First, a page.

Sports Medicine Insight – Lateral Ankle Sprain

Sports Medicine Insight – Lateral Ankle Sprain


I would like to share some insight into a common injury that we see in our practice which is a lateral ankle sprain, commonly caused when an athlete changes direction quite quickly and inverts rolls their ankle damaging the lateral or outer structures of the ankle.

So the common symptoms that a patient would present with this injury would be swelling, pain, and an inability to bear weight through that ankle.

ankle sprain


With lateral ankle sprains there are some potential complications. The 1st complication that should be excluded is actually an ankle fracture. Once an ankle fracture has been excluded, it’s important to rehabilitate the ankle post-injury to try and prevent long-term consequences – which are chronic pain, instability, and also anyone who injures their ankle has an increased risk of recurrent ankle sprains. It is part of the management plan is to help try this happening in the future.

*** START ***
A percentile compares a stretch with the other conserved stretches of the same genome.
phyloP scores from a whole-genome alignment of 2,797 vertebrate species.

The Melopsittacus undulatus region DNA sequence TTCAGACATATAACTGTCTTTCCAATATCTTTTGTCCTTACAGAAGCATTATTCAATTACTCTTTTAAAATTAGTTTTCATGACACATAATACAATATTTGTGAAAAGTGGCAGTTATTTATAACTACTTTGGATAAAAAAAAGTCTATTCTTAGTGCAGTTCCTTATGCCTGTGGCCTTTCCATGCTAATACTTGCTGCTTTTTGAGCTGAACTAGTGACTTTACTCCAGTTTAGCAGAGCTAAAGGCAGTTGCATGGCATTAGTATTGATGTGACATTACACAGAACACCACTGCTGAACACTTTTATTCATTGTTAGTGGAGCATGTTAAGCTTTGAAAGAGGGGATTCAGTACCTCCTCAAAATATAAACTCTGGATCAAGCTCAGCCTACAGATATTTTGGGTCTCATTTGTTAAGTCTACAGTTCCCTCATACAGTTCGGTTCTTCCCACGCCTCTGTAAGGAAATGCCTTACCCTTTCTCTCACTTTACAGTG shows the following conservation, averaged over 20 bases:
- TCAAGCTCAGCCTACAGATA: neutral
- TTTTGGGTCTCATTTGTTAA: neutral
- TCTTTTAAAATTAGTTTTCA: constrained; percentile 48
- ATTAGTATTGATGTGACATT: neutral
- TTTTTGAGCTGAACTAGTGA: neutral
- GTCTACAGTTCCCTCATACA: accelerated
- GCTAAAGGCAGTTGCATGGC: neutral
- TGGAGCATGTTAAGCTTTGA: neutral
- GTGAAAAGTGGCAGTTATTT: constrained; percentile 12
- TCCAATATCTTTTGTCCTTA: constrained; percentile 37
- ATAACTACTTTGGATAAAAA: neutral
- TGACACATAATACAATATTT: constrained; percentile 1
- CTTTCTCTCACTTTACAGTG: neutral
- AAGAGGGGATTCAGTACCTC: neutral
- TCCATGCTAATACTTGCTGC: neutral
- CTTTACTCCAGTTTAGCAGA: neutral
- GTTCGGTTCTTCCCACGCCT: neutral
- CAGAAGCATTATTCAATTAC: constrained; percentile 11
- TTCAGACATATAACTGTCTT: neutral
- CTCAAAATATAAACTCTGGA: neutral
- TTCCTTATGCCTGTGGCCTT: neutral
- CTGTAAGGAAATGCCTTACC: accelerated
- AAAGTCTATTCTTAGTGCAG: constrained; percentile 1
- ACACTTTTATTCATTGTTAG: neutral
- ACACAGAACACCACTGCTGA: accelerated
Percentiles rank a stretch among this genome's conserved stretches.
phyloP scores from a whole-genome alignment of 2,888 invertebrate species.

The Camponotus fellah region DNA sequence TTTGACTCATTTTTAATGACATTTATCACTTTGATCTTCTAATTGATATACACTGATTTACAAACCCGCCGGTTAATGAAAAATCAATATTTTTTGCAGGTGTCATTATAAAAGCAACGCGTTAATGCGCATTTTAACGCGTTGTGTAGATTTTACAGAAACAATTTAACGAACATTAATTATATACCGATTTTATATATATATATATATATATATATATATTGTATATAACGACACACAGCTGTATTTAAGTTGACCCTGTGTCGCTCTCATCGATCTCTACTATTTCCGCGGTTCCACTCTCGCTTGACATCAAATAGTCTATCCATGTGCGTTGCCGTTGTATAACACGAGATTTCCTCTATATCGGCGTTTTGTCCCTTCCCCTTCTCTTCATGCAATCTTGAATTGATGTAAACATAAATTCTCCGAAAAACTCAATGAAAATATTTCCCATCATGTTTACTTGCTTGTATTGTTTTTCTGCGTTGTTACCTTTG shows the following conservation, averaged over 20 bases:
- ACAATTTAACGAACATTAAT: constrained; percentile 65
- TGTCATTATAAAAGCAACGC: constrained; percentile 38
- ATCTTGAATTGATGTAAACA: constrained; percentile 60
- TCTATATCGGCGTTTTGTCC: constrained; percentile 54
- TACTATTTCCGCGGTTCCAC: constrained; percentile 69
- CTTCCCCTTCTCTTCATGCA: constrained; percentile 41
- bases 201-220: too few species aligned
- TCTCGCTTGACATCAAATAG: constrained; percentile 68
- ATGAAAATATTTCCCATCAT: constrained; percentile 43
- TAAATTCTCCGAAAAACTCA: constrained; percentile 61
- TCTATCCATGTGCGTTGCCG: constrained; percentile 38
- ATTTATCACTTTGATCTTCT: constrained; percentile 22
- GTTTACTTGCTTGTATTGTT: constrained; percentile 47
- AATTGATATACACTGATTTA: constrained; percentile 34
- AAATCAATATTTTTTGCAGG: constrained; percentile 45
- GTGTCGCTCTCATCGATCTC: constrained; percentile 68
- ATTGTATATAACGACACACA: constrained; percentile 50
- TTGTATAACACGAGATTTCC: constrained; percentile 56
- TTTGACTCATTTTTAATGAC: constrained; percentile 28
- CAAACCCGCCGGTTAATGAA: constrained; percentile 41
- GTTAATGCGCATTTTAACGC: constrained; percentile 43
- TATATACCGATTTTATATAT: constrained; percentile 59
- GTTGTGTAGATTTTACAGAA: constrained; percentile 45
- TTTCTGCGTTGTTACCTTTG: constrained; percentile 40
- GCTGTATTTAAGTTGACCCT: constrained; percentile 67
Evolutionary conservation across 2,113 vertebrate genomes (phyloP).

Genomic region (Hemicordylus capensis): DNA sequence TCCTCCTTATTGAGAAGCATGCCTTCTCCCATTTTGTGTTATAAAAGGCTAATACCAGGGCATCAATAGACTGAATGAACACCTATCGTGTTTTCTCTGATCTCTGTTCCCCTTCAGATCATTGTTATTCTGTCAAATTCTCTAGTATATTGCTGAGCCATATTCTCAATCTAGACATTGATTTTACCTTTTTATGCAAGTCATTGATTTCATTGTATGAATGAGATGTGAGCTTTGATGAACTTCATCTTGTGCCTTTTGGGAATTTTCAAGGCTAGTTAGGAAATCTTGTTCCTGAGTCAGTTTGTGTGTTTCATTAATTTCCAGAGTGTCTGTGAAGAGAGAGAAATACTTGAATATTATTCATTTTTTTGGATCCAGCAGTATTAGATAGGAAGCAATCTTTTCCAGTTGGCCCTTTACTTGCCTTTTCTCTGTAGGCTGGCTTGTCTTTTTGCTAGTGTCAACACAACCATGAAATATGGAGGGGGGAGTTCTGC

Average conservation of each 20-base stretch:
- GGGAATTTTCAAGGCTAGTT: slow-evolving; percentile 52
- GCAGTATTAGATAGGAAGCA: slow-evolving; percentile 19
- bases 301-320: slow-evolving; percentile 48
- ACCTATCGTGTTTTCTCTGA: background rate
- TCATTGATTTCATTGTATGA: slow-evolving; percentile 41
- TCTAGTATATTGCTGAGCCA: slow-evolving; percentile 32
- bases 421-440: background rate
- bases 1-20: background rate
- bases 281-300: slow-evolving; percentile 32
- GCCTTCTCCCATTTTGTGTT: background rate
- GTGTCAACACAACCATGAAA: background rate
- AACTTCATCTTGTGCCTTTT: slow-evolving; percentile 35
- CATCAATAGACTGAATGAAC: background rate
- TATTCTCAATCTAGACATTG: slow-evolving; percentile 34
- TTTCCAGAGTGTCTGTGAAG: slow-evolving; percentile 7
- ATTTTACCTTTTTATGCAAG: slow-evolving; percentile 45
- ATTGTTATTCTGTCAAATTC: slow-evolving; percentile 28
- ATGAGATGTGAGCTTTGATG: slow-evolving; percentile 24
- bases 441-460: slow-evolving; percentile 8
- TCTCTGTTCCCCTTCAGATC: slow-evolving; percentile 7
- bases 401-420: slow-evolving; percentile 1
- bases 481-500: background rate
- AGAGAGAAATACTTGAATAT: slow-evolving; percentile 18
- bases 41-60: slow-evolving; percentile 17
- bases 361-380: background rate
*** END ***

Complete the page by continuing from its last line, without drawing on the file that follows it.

My approach to lateral ankle sprains initially, is to reduce the swelling and inflammation and we do that through what often get used in acute sporting injuries, which is the RICE protocol, which is to rest the injury with ice, compression and elevation.


After that initial swelling had settled, the real key to lateral ankle sprains is early rehabilitation to try and restore the ankle to its optimal function again, with an ultimate goal to get the patient back to sports as quickly as effectively as possible.

These types of rehabilitation programs involves improving range of motion, improving strength, proprioception, introducing sports specific exercises and ultimately returning the athlete to their form of sport.

I encourage all my patients to either weigh an external brace or to strap their ankle for 6-12 months to help prevent this recurrent injury.


So the key point takeaway points from this in regards to lateral ankle sprain is to see a Doctor early to exclude fracture. Early rehabilitation is the key to returning your ankle to optimal function and ultimately returning to sport. But also to have your ankle reviewed if the ankle is not improving the way you would have liked to ensure there is nothing else going on.